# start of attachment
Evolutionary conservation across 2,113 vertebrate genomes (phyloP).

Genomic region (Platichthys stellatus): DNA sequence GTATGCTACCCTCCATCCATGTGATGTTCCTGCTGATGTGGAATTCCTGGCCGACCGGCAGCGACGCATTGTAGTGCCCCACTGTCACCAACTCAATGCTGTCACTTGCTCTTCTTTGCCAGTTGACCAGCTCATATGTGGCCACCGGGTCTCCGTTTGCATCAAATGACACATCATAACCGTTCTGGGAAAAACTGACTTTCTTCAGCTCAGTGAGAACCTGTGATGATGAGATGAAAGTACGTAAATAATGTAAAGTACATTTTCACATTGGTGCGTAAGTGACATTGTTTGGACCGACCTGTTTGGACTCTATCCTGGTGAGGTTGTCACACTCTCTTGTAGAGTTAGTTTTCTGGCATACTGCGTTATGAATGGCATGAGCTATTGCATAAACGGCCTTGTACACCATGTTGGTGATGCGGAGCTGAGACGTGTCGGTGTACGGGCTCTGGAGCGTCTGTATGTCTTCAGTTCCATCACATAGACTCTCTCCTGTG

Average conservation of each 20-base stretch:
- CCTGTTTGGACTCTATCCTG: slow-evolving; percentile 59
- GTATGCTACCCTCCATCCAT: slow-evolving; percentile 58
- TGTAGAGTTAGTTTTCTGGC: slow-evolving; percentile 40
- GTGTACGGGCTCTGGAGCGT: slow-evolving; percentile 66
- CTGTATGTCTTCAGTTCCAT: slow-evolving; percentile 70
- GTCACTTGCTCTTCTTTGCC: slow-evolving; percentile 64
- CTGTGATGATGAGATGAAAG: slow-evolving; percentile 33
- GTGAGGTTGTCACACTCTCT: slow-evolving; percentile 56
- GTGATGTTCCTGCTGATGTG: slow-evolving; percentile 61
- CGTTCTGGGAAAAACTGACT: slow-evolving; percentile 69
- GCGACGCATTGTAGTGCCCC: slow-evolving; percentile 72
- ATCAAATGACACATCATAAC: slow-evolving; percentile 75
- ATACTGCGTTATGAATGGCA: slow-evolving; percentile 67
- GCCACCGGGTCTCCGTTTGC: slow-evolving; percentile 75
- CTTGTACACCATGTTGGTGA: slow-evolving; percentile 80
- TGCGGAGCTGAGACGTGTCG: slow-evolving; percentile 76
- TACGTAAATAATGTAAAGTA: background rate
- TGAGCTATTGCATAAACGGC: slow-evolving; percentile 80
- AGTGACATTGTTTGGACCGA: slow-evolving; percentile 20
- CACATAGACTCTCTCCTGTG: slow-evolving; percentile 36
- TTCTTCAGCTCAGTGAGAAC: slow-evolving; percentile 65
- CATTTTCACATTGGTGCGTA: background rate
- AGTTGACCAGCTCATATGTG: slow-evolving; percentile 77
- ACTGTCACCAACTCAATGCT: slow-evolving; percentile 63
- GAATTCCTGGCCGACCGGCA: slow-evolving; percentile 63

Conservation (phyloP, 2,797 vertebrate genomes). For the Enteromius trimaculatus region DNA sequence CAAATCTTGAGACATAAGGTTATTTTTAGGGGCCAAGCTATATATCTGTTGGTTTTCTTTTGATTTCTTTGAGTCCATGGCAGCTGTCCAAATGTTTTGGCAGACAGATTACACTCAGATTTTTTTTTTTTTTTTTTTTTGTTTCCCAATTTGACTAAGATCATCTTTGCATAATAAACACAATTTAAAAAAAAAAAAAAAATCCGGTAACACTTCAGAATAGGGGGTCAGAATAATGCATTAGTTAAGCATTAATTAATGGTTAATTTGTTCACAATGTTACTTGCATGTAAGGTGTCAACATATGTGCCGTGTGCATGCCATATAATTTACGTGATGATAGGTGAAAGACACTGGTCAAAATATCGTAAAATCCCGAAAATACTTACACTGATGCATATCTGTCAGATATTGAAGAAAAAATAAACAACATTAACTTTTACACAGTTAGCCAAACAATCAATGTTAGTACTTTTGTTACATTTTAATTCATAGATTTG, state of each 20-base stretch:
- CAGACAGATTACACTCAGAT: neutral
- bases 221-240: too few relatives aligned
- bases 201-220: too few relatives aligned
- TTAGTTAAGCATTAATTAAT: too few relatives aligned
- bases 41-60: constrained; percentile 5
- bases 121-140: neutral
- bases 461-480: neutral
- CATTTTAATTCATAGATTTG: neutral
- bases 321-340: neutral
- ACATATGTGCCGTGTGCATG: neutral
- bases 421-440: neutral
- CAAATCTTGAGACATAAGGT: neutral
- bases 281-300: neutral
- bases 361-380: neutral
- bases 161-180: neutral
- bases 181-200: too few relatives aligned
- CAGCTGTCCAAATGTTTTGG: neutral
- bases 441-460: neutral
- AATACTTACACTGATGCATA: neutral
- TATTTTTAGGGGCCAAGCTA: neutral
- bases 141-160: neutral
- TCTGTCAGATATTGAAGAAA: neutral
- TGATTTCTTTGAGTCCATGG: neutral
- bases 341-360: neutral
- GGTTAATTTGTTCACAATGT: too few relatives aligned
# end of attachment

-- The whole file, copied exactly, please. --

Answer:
Evolutionary conservation across 2,113 vertebrate genomes (phyloP).

Genomic region (Platichthys stellatus): DNA sequence GTATGCTACCCTCCATCCATGTGATGTTCCTGCTGATGTGGAATTCCTGGCCGACCGGCAGCGACGCATTGTAGTGCCCCACTGTCACCAACTCAATGCTGTCACTTGCTCTTCTTTGCCAGTTGACCAGCTCATATGTGGCCACCGGGTCTCCGTTTGCATCAAATGACACATCATAACCGTTCTGGGAAAAACTGACTTTCTTCAGCTCAGTGAGAACCTGTGATGATGAGATGAAAGTACGTAAATAATGTAAAGTACATTTTCACATTGGTGCGTAAGTGACATTGTTTGGACCGACCTGTTTGGACTCTATCCTGGTGAGGTTGTCACACTCTCTTGTAGAGTTAGTTTTCTGGCATACTGCGTTATGAATGGCATGAGCTATTGCATAAACGGCCTTGTACACCATGTTGGTGATGCGGAGCTGAGACGTGTCGGTGTACGGGCTCTGGAGCGTCTGTATGTCTTCAGTTCCATCACATAGACTCTCTCCTGTG

Average conservation of each 20-base stretch:
- CCTGTTTGGACTCTATCCTG: slow-evolving; percentile 59
- GTATGCTACCCTCCATCCAT: slow-evolving; percentile 58
- TGTAGAGTTAGTTTTCTGGC: slow-evolving; percentile 40
- GTGTACGGGCTCTGGAGCGT: slow-evolving; percentile 66
- CTGTATGTCTTCAGTTCCAT: slow-evolving; percentile 70
- GTCACTTGCTCTTCTTTGCC: slow-evolving; percentile 64
- CTGTGATGATGAGATGAAAG: slow-evolving; percentile 33
- GTGAGGTTGTCACACTCTCT: slow-evolving; percentile 56
- GTGATGTTCCTGCTGATGTG: slow-evolving; percentile 61
- CGTTCTGGGAAAAACTGACT: slow-evolving; percentile 69
- GCGACGCATTGTAGTGCCCC: slow-evolving; percentile 72
- ATCAAATGACACATCATAAC: slow-evolving; percentile 75
- ATACTGCGTTATGAATGGCA: slow-evolving; percentile 67
- GCCACCGGGTCTCCGTTTGC: slow-evolving; percentile 75
- CTTGTACACCATGTTGGTGA: slow-evolving; percentile 80
- TGCGGAGCTGAGACGTGTCG: slow-evolving; percentile 76
- TACGTAAATAATGTAAAGTA: background rate
- TGAGCTATTGCATAAACGGC: slow-evolving; percentile 80
- AGTGACATTGTTTGGACCGA: slow-evolving; percentile 20
- CACATAGACTCTCTCCTGTG: slow-evolving; percentile 36
- TTCTTCAGCTCAGTGAGAAC: slow-evolving; percentile 65
- CATTTTCACATTGGTGCGTA: background rate
- AGTTGACCAGCTCATATGTG: slow-evolving; percentile 77
- ACTGTCACCAACTCAATGCT: slow-evolving; percentile 63
- GAATTCCTGGCCGACCGGCA: slow-evolving; percentile 63

Conservation (phyloP, 2,797 vertebrate genomes). For the Enteromius trimaculatus region DNA sequence CAAATCTTGAGACATAAGGTTATTTTTAGGGGCCAAGCTATATATCTGTTGGTTTTCTTTTGATTTCTTTGAGTCCATGGCAGCTGTCCAAATGTTTTGGCAGACAGATTACACTCAGATTTTTTTTTTTTTTTTTTTTTGTTTCCCAATTTGACTAAGATCATCTTTGCATAATAAACACAATTTAAAAAAAAAAAAAAAATCCGGTAACACTTCAGAATAGGGGGTCAGAATAATGCATTAGTTAAGCATTAATTAATGGTTAATTTGTTCACAATGTTACTTGCATGTAAGGTGTCAACATATGTGCCGTGTGCATGCCATATAATTTACGTGATGATAGGTGAAAGACACTGGTCAAAATATCGTAAAATCCCGAAAATACTTACACTGATGCATATCTGTCAGATATTGAAGAAAAAATAAACAACATTAACTTTTACACAGTTAGCCAAACAATCAATGTTAGTACTTTTGTTACATTTTAATTCATAGATTTG, state of each 20-base stretch:
- CAGACAGATTACACTCAGAT: neutral
- bases 221-240: too few relatives aligned
- bases 201-220: too few relatives aligned
- TTAGTTAAGCATTAATTAAT: too few relatives aligned
- bases 41-60: constrained; percentile 5
- bases 121-140: neutral
- bases 461-480: neutral
- CATTTTAATTCATAGATTTG: neutral
- bases 321-340: neutral
- ACATATGTGCCGTGTGCATG: neutral
- bases 421-440: neutral
- CAAATCTTGAGACATAAGGT: neutral
- bases 281-300: neutral
- bases 361-380: neutral
- bases 161-180: neutral
- bases 181-200: too few relatives aligned
- CAGCTGTCCAAATGTTTTGG: neutral
- bases 441-460: neutral
- AATACTTACACTGATGCATA: neutral
- TATTTTTAGGGGCCAAGCTA: neutral
- bases 141-160: neutral
- TCTGTCAGATATTGAAGAAA: neutral
- TGATTTCTTTGAGTCCATGG: neutral
- bases 341-360: neutral
- GGTTAATTTGTTCACAATGT: too few relatives aligned